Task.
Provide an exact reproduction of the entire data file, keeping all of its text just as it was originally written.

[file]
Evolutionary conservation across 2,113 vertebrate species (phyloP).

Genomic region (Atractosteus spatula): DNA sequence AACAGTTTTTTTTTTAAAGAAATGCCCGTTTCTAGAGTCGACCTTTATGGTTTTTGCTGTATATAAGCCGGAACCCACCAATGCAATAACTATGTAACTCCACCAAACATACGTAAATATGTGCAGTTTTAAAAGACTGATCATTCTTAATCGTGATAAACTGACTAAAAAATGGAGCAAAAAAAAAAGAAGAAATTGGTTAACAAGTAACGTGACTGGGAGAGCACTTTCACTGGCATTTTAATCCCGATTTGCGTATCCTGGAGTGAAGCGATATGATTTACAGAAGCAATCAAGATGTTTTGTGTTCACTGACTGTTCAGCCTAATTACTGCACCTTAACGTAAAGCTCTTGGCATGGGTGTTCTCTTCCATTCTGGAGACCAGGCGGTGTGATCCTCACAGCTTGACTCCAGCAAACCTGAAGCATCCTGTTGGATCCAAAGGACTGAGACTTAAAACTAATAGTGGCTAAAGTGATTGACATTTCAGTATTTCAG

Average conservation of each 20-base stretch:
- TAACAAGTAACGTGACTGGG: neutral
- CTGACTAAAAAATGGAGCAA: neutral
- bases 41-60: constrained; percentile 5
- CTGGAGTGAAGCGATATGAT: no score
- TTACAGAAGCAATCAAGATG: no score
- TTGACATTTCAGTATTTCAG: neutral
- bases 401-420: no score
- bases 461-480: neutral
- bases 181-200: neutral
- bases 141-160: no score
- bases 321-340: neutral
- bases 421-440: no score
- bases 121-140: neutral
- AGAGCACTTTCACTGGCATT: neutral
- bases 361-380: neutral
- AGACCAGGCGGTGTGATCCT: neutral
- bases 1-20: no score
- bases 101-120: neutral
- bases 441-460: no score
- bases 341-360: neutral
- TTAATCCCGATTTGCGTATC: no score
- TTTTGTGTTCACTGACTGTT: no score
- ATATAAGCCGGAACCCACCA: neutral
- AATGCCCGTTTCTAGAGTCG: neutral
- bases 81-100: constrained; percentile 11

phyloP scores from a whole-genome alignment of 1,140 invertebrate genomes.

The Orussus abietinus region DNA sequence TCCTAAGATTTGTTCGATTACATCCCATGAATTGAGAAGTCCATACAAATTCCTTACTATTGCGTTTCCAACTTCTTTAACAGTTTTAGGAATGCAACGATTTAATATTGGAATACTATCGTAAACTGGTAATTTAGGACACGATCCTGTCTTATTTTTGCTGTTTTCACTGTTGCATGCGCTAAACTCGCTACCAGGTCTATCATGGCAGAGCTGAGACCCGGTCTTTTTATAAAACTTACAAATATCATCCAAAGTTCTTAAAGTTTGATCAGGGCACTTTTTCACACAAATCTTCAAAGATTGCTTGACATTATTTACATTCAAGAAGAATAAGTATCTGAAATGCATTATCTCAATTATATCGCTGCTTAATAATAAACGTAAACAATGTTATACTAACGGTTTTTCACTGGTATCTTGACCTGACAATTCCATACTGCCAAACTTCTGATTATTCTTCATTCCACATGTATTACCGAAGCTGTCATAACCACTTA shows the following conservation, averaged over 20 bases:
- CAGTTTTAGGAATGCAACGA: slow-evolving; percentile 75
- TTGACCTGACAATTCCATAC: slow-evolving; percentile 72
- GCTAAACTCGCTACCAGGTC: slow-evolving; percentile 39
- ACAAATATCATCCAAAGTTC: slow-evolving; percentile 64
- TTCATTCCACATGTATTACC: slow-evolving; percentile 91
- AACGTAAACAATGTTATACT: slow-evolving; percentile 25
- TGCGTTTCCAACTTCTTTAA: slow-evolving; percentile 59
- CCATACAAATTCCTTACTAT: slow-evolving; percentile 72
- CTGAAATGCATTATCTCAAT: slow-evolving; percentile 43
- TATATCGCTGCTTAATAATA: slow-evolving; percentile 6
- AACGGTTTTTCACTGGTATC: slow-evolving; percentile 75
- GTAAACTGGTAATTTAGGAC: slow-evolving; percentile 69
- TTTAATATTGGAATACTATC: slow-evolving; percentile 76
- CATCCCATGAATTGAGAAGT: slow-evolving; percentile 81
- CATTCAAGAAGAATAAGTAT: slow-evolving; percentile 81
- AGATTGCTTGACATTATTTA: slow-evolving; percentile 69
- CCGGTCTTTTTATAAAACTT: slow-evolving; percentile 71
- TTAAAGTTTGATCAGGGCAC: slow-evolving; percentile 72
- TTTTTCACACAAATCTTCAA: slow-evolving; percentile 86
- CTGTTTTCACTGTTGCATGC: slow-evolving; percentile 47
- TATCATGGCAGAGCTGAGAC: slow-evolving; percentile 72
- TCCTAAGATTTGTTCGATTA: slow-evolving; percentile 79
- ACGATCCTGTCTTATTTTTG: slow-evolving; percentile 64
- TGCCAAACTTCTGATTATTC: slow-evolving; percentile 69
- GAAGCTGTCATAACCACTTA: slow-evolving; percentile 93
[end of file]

Evolutionary conservation across 2,113 vertebrate species (phyloP).

Genomic region (Atractosteus spatula): DNA sequence AACAGTTTTTTTTTTAAAGAAATGCCCGTTTCTAGAGTCGACCTTTATGGTTTTTGCTGTATATAAGCCGGAACCCACCAATGCAATAACTATGTAACTCCACCAAACATACGTAAATATGTGCAGTTTTAAAAGACTGATCATTCTTAATCGTGATAAACTGACTAAAAAATGGAGCAAAAAAAAAAGAAGAAATTGGTTAACAAGTAACGTGACTGGGAGAGCACTTTCACTGGCATTTTAATCCCGATTTGCGTATCCTGGAGTGAAGCGATATGATTTACAGAAGCAATCAAGATGTTTTGTGTTCACTGACTGTTCAGCCTAATTACTGCACCTTAACGTAAAGCTCTTGGCATGGGTGTTCTCTTCCATTCTGGAGACCAGGCGGTGTGATCCTCACAGCTTGACTCCAGCAAACCTGAAGCATCCTGTTGGATCCAAAGGACTGAGACTTAAAACTAATAGTGGCTAAAGTGATTGACATTTCAGTATTTCAG

Average conservation of each 20-base stretch:
- TAACAAGTAACGTGACTGGG: neutral
- CTGACTAAAAAATGGAGCAA: neutral
- bases 41-60: constrained; percentile 5
- CTGGAGTGAAGCGATATGAT: no score
- TTACAGAAGCAATCAAGATG: no score
- TTGACATTTCAGTATTTCAG: neutral
- bases 401-420: no score
- bases 461-480: neutral
- bases 181-200: neutral
- bases 141-160: no score
- bases 321-340: neutral
- bases 421-440: no score
- bases 121-140: neutral
- AGAGCACTTTCACTGGCATT: neutral
- bases 361-380: neutral
- AGACCAGGCGGTGTGATCCT: neutral
- bases 1-20: no score
- bases 101-120: neutral
- bases 441-460: no score
- bases 341-360: neutral
- TTAATCCCGATTTGCGTATC: no score
- TTTTGTGTTCACTGACTGTT: no score
- ATATAAGCCGGAACCCACCA: neutral
- AATGCCCGTTTCTAGAGTCG: neutral
- bases 81-100: constrained; percentile 11

phyloP scores from a whole-genome alignment of 1,140 invertebrate genomes.

The Orussus abietinus region DNA sequence TCCTAAGATTTGTTCGATTACATCCCATGAATTGAGAAGTCCATACAAATTCCTTACTATTGCGTTTCCAACTTCTTTAACAGTTTTAGGAATGCAACGATTTAATATTGGAATACTATCGTAAACTGGTAATTTAGGACACGATCCTGTCTTATTTTTGCTGTTTTCACTGTTGCATGCGCTAAACTCGCTACCAGGTCTATCATGGCAGAGCTGAGACCCGGTCTTTTTATAAAACTTACAAATATCATCCAAAGTTCTTAAAGTTTGATCAGGGCACTTTTTCACACAAATCTTCAAAGATTGCTTGACATTATTTACATTCAAGAAGAATAAGTATCTGAAATGCATTATCTCAATTATATCGCTGCTTAATAATAAACGTAAACAATGTTATACTAACGGTTTTTCACTGGTATCTTGACCTGACAATTCCATACTGCCAAACTTCTGATTATTCTTCATTCCACATGTATTACCGAAGCTGTCATAACCACTTA shows the following conservation, averaged over 20 bases:
- CAGTTTTAGGAATGCAACGA: slow-evolving; percentile 75
- TTGACCTGACAATTCCATAC: slow-evolving; percentile 72
- GCTAAACTCGCTACCAGGTC: slow-evolving; percentile 39
- ACAAATATCATCCAAAGTTC: slow-evolving; percentile 64
- TTCATTCCACATGTATTACC: slow-evolving; percentile 91
- AACGTAAACAATGTTATACT: slow-evolving; percentile 25
- TGCGTTTCCAACTTCTTTAA: slow-evolving; percentile 59
- CCATACAAATTCCTTACTAT: slow-evolving; percentile 72
- CTGAAATGCATTATCTCAAT: slow-evolving; percentile 43
- TATATCGCTGCTTAATAATA: slow-evolving; percentile 6
- AACGGTTTTTCACTGGTATC: slow-evolving; percentile 75
- GTAAACTGGTAATTTAGGAC: slow-evolving; percentile 69
- TTTAATATTGGAATACTATC: slow-evolving; percentile 76
- CATCCCATGAATTGAGAAGT: slow-evolving; percentile 81
- CATTCAAGAAGAATAAGTAT: slow-evolving; percentile 81
- AGATTGCTTGACATTATTTA: slow-evolving; percentile 69
- CCGGTCTTTTTATAAAACTT: slow-evolving; percentile 71
- TTAAAGTTTGATCAGGGCAC: slow-evolving; percentile 72
- TTTTTCACACAAATCTTCAA: slow-evolving; percentile 86
- CTGTTTTCACTGTTGCATGC: slow-evolving; percentile 47
- TATCATGGCAGAGCTGAGAC: slow-evolving; percentile 72
- TCCTAAGATTTGTTCGATTA: slow-evolving; percentile 79
- ACGATCCTGTCTTATTTTTG: slow-evolving; percentile 64
- TGCCAAACTTCTGATTATTC: slow-evolving; percentile 69
- GAAGCTGTCATAACCACTTA: slow-evolving; percentile 93